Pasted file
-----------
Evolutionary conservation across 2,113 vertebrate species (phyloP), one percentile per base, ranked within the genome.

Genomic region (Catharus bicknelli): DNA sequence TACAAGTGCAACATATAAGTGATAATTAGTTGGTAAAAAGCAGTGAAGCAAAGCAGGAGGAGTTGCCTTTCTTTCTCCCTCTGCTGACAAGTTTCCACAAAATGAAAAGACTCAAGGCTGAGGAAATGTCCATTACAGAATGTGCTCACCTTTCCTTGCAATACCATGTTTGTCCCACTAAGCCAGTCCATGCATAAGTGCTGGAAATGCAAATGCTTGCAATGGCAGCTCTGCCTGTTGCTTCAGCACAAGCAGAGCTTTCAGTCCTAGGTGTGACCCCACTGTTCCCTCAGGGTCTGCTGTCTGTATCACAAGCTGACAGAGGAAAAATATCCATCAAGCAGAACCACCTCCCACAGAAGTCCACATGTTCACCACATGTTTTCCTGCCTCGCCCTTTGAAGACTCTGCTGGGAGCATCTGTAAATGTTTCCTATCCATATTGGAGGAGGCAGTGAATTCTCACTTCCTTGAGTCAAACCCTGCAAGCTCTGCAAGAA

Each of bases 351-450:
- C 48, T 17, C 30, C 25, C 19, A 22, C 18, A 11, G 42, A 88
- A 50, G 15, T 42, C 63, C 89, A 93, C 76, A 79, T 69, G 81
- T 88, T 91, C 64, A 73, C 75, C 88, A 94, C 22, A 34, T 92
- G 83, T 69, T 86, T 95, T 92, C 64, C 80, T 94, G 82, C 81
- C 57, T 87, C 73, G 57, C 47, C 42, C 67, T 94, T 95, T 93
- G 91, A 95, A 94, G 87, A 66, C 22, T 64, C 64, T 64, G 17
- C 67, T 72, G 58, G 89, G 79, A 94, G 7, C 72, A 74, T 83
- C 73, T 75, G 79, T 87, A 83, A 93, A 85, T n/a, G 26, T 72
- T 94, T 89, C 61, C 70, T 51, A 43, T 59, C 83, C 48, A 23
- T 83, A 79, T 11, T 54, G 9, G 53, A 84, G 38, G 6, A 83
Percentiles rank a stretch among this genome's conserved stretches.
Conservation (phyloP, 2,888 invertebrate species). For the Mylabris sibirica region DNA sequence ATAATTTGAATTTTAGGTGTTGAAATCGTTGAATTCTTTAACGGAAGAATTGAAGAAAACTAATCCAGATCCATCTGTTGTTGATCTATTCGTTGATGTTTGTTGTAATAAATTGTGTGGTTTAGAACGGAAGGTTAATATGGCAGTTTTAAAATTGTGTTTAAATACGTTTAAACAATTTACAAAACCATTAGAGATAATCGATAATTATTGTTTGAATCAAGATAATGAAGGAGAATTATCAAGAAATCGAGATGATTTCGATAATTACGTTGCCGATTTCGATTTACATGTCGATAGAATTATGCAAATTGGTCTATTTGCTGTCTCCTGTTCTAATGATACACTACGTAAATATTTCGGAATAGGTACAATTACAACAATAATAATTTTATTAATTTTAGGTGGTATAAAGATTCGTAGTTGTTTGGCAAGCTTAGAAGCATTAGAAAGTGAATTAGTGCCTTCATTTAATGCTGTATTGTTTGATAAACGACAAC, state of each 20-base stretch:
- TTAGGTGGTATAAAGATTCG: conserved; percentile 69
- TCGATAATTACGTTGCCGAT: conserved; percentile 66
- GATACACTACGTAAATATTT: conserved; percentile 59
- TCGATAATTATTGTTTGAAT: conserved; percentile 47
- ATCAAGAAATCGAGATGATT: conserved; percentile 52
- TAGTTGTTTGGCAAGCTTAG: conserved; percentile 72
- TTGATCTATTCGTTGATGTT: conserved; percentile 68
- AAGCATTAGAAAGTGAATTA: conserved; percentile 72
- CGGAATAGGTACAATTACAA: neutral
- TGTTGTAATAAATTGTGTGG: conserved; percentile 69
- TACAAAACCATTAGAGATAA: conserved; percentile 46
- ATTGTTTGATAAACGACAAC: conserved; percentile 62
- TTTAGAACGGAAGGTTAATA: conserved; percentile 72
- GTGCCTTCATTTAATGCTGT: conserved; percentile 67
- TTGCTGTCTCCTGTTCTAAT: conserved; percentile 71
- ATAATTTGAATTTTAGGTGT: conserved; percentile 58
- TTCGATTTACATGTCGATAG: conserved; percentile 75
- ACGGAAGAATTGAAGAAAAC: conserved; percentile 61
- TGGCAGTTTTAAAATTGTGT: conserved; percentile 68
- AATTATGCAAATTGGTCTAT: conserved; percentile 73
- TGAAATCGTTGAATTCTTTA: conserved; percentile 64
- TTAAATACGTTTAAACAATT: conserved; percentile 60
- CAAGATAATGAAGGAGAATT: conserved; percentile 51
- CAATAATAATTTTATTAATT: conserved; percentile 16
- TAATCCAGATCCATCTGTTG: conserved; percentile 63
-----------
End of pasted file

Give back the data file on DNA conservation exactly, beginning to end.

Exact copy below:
Evolutionary conservation across 2,113 vertebrate species (phyloP), one percentile per base, ranked within the genome.

Genomic region (Catharus bicknelli): DNA sequence TACAAGTGCAACATATAAGTGATAATTAGTTGGTAAAAAGCAGTGAAGCAAAGCAGGAGGAGTTGCCTTTCTTTCTCCCTCTGCTGACAAGTTTCCACAAAATGAAAAGACTCAAGGCTGAGGAAATGTCCATTACAGAATGTGCTCACCTTTCCTTGCAATACCATGTTTGTCCCACTAAGCCAGTCCATGCATAAGTGCTGGAAATGCAAATGCTTGCAATGGCAGCTCTGCCTGTTGCTTCAGCACAAGCAGAGCTTTCAGTCCTAGGTGTGACCCCACTGTTCCCTCAGGGTCTGCTGTCTGTATCACAAGCTGACAGAGGAAAAATATCCATCAAGCAGAACCACCTCCCACAGAAGTCCACATGTTCACCACATGTTTTCCTGCCTCGCCCTTTGAAGACTCTGCTGGGAGCATCTGTAAATGTTTCCTATCCATATTGGAGGAGGCAGTGAATTCTCACTTCCTTGAGTCAAACCCTGCAAGCTCTGCAAGAA

Each of bases 351-450:
- C 48, T 17, C 30, C 25, C 19, A 22, C 18, A 11, G 42, A 88
- A 50, G 15, T 42, C 63, C 89, A 93, C 76, A 79, T 69, G 81
- T 88, T 91, C 64, A 73, C 75, C 88, A 94, C 22, A 34, T 92
- G 83, T 69, T 86, T 95, T 92, C 64, C 80, T 94, G 82, C 81
- C 57, T 87, C 73, G 57, C 47, C 42, C 67, T 94, T 95, T 93
- G 91, A 95, A 94, G 87, A 66, C 22, T 64, C 64, T 64, G 17
- C 67, T 72, G 58, G 89, G 79, A 94, G 7, C 72, A 74, T 83
- C 73, T 75, G 79, T 87, A 83, A 93, A 85, T n/a, G 26, T 72
- T 94, T 89, C 61, C 70, T 51, A 43, T 59, C 83, C 48, A 23
- T 83, A 79, T 11, T 54, G 9, G 53, A 84, G 38, G 6, A 83
Percentiles rank a stretch among this genome's conserved stretches.
Conservation (phyloP, 2,888 invertebrate species). For the Mylabris sibirica region DNA sequence ATAATTTGAATTTTAGGTGTTGAAATCGTTGAATTCTTTAACGGAAGAATTGAAGAAAACTAATCCAGATCCATCTGTTGTTGATCTATTCGTTGATGTTTGTTGTAATAAATTGTGTGGTTTAGAACGGAAGGTTAATATGGCAGTTTTAAAATTGTGTTTAAATACGTTTAAACAATTTACAAAACCATTAGAGATAATCGATAATTATTGTTTGAATCAAGATAATGAAGGAGAATTATCAAGAAATCGAGATGATTTCGATAATTACGTTGCCGATTTCGATTTACATGTCGATAGAATTATGCAAATTGGTCTATTTGCTGTCTCCTGTTCTAATGATACACTACGTAAATATTTCGGAATAGGTACAATTACAACAATAATAATTTTATTAATTTTAGGTGGTATAAAGATTCGTAGTTGTTTGGCAAGCTTAGAAGCATTAGAAAGTGAATTAGTGCCTTCATTTAATGCTGTATTGTTTGATAAACGACAAC, state of each 20-base stretch:
- TTAGGTGGTATAAAGATTCG: conserved; percentile 69
- TCGATAATTACGTTGCCGAT: conserved; percentile 66
- GATACACTACGTAAATATTT: conserved; percentile 59
- TCGATAATTATTGTTTGAAT: conserved; percentile 47
- ATCAAGAAATCGAGATGATT: conserved; percentile 52
- TAGTTGTTTGGCAAGCTTAG: conserved; percentile 72
- TTGATCTATTCGTTGATGTT: conserved; percentile 68
- AAGCATTAGAAAGTGAATTA: conserved; percentile 72
- CGGAATAGGTACAATTACAA: neutral
- TGTTGTAATAAATTGTGTGG: conserved; percentile 69
- TACAAAACCATTAGAGATAA: conserved; percentile 46
- ATTGTTTGATAAACGACAAC: conserved; percentile 62
- TTTAGAACGGAAGGTTAATA: conserved; percentile 72
- GTGCCTTCATTTAATGCTGT: conserved; percentile 67
- TTGCTGTCTCCTGTTCTAAT: conserved; percentile 71
- ATAATTTGAATTTTAGGTGT: conserved; percentile 58
- TTCGATTTACATGTCGATAG: conserved; percentile 75
- ACGGAAGAATTGAAGAAAAC: conserved; percentile 61
- TGGCAGTTTTAAAATTGTGT: conserved; percentile 68
- AATTATGCAAATTGGTCTAT: conserved; percentile 73
- TGAAATCGTTGAATTCTTTA: conserved; percentile 64
- TTAAATACGTTTAAACAATT: conserved; percentile 60
- CAAGATAATGAAGGAGAATT: conserved; percentile 51
- CAATAATAATTTTATTAATT: conserved; percentile 16
- TAATCCAGATCCATCTGTTG: conserved; percentile 63